Satellite imagery analysis reveals relationship between racial status and the power outages that endangered 4.5 million Texans
April 14, 2021, | New York – Areas with a high share of minority population were four times more likely to have suffered a power outage during the recent Texas blackout compared to predominantly white areas, reveals new analysis published by the Electricity Growth and Use in Developing Economies (e-GUIDE) Initiative. The analysis was conducted after the events of February when a severe winter storm knocked many parts of Texas’ power grid offline for several days, leaving over 4.5 million people in the cold and dark.
The Initiative, a grantee of The Rockefeller Foundation, used satellite data of night-time lights to track changes in illumination before, during, and after the storm to indicate where blackouts had occurred. The data was then mapped to census block groups (a unit of area used as part of the U.S. census) and correlated to U.S. census demographic data throughout Texas. The highly detailed analysis reveals a striking correlation between racial status where blocks with a higher proportion of minorities were more likely to experience a power outage:
- Predominantly white areas had an 11% chance of suffering an outage compared to a 47% chance in high minority share areas.
- Income status of areas does not correlate strongly with experiencing increased or decreased blackouts.
- Presence of critical facilities – such as hospitals, police and fire stations, and water and wastewater treatment facilities – make blackouts less likely, but only by a few percentage points
e-GUIDE is a collaboration between UMass Amherst, Columbia University, Carnegie Mellon University, the Rochester Institute of Technology, and the Colorado School of Mines to develop tools and transform the approaches used for the planning and operation of electricity infrastructure. The Initiative partners with electricity service companies in low- and middle-income countries, with a particular focus on sub-Saharan Africa, where more than half of the population lacks access to electricity. This work was completed in collaboration with Juan Pablo Carvallo, Principal Scientific Engineering Associate at the Lawrence Berkeley National Laboratory.
Jay Taneja of UMass Amherst’s Department of Electrical and Computer Engineering, and the Initiative lead said: “Though the analysis does not tell us why differences in blackouts arise, the end result, that already-vulnerable populations endure more widespread blackouts, is tragic and unacceptable.
“While innovative datasets using satellite imagery can highlight this inequity, a failure of this magnitude is a reminder that investment in infrastructure reflects investment in communities and people. Regulators and policymakers should strive to track blackout events at the most granular level possible to identify systemic biases and develop sound policy to eliminate them and limit impacts on vulnerable communities.”
Ashvin Dayal, Senior Vice President of Power & Climate at The Rockefeller Foundation, said: Access to reliable electricity is an essential component for modernity and economic prosperity and the Texas outage illuminated the severity of living without power. Yet while Texas was able to rebound from disaster, there are nearly one billion people around the world that continue to live without power as part of their everyday lives.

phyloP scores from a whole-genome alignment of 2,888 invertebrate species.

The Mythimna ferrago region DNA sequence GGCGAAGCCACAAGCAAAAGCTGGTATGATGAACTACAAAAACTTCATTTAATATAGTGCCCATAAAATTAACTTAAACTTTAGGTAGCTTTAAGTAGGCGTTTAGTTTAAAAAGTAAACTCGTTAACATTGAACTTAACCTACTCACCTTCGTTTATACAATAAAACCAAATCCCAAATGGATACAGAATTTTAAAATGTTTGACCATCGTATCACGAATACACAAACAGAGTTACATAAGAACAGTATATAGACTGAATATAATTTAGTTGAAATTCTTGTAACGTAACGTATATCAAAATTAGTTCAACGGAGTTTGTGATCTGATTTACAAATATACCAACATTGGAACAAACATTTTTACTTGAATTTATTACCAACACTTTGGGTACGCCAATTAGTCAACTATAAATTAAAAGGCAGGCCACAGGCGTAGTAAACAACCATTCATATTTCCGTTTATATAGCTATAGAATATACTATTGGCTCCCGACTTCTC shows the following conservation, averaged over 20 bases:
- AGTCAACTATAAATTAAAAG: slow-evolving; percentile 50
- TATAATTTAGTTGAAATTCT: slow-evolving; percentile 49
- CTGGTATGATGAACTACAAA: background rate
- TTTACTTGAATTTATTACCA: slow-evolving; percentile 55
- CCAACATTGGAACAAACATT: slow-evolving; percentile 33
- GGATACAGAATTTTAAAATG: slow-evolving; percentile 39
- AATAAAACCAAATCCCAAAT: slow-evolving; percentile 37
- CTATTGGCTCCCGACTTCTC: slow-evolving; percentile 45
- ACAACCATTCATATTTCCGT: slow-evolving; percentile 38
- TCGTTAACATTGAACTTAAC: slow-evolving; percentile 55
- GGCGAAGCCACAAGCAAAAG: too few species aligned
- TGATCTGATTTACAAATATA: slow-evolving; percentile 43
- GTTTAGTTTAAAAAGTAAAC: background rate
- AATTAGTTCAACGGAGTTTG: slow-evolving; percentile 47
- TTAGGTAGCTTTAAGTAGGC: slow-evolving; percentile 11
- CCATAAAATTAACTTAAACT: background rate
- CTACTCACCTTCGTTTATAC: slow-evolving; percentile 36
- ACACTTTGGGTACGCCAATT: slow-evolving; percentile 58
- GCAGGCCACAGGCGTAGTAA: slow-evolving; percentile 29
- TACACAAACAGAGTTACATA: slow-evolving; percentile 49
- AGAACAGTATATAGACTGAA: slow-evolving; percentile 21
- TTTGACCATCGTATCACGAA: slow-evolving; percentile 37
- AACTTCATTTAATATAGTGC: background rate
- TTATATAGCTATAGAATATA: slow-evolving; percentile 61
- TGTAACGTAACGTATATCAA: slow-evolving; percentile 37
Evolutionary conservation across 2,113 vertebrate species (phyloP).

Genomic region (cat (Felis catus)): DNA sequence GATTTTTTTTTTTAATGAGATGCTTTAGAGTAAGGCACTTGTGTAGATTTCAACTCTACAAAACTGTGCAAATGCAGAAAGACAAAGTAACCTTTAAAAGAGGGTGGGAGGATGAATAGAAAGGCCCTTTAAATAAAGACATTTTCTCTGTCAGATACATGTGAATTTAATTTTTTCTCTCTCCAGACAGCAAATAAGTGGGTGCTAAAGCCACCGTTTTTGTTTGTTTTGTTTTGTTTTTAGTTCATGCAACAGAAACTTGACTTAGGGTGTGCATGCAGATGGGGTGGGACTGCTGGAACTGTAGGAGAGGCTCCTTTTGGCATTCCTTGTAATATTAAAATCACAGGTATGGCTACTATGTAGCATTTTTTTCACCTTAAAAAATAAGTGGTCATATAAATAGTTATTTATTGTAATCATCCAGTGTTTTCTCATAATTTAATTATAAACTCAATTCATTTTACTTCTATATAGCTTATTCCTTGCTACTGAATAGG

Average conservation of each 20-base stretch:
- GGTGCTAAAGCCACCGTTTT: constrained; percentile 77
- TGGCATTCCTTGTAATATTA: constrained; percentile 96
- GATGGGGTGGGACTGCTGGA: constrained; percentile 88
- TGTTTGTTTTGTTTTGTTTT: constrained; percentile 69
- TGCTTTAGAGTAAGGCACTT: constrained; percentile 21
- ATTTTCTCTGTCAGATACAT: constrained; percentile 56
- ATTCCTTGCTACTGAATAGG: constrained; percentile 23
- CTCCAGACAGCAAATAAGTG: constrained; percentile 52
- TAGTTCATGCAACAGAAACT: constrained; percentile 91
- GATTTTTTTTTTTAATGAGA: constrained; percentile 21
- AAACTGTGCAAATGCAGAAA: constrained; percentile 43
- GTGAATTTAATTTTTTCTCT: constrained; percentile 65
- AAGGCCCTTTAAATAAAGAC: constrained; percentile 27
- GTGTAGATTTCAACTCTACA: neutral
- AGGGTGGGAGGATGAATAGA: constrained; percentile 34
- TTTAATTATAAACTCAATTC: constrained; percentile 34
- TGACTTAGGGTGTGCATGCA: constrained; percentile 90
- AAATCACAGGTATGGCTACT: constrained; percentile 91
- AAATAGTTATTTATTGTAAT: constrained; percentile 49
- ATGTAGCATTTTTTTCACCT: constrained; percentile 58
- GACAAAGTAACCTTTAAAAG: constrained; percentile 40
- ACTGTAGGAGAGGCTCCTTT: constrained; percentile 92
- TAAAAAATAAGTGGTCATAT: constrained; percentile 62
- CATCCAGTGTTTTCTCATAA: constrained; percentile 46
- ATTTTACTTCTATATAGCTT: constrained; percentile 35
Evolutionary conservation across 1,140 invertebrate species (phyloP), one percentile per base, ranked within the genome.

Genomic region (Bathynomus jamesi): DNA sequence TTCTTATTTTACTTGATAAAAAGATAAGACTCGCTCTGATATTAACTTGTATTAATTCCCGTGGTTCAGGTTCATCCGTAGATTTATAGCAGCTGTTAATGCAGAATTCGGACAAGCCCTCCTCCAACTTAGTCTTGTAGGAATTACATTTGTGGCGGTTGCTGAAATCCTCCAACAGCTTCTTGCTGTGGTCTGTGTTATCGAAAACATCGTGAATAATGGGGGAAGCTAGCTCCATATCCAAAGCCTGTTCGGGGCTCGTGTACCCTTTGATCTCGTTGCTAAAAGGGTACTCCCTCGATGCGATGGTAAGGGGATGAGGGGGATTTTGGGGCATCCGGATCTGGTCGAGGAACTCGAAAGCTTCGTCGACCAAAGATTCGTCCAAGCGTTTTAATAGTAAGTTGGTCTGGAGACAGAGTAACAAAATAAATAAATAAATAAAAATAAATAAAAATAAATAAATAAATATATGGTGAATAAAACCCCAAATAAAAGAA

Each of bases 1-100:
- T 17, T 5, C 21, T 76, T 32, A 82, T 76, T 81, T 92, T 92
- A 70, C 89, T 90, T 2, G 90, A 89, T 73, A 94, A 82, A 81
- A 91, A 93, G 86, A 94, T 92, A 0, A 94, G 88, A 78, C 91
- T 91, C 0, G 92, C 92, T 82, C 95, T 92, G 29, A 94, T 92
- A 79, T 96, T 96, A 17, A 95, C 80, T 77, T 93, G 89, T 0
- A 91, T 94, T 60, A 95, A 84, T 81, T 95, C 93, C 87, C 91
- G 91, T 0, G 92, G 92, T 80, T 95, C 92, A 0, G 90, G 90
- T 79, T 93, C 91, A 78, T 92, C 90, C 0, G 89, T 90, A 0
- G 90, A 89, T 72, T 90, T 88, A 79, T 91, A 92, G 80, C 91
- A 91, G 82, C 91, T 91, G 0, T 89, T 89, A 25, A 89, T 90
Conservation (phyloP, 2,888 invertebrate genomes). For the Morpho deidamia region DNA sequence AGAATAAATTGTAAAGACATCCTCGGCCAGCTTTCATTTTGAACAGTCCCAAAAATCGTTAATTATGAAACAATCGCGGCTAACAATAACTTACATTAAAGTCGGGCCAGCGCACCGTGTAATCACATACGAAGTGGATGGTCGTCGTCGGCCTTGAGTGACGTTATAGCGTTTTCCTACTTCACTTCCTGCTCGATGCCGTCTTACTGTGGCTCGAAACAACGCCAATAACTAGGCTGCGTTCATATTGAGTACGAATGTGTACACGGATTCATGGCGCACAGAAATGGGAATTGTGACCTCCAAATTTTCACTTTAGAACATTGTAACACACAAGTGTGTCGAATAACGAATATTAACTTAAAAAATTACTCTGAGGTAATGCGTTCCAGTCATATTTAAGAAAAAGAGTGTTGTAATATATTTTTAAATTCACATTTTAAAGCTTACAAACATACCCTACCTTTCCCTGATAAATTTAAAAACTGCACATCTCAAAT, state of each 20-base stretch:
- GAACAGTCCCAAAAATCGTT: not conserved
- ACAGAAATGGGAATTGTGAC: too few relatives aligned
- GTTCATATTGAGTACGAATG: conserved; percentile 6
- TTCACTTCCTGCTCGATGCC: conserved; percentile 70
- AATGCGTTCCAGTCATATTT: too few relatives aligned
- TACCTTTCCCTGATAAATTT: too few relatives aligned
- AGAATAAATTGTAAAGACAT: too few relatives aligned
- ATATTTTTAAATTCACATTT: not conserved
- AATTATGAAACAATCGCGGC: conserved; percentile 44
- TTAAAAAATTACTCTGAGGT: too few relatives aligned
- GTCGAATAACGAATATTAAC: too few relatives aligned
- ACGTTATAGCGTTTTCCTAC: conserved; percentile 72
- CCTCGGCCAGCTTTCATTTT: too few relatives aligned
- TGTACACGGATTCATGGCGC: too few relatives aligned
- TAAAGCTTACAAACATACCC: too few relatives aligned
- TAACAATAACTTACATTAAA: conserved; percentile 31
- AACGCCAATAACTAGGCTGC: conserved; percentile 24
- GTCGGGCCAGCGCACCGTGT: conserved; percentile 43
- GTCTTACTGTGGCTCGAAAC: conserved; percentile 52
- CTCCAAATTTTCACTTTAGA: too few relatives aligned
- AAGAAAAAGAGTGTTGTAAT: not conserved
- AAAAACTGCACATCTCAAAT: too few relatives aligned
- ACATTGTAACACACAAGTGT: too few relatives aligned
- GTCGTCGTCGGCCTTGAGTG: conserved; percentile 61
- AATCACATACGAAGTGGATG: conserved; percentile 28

“Investing in energy infrastructure, particularly distributed renewable energy, is the most impactful way to enhance prosperity of poorer communities and protect them from future hardship. We must come together to address these systemic inequalities and provide affordable access to reliable and sustainable electricity for everyone.”
Notes to editors:
This new analysis uses data from the U.S. Environment Protection Agency’s new environmental justice (EJ) mapping and screening tool called EJSCREEN to identify the share of population in each census block group that belongs to a minority and that qualifies as low income. Low-income population is defined as the number of a block group’s population in households where the household income is less than or equal to twice the federal “poverty level.” Minority is defined as the number of individuals in a block group who list their racial status as a race other than white alone and/or list their ethnicity as Hispanic or Latino.
Further information on the methodology can be found here: https://www.rockefellerfoundation.org/case-study/frozen-out-in-texas-blackouts-and-inequity
The Electricity Growth and Use in Developing Economies (e-GUIDE) Initiative seeks to transform the approaches used for planning and operations of electricity infrastructure in developing regions. We are constructing measurement and data analytics techniques that are scalable, transnational, and verified using real data on electricity consumption and infrastructure. We partner with electricity service companies to develop our techniques, deploy them at scale, and build capacity for data and analytics in the electricity sector. The Initiative is funded through $5.8 million in grants from The Rockefeller Foundation. Find out more: https://eguide.io/
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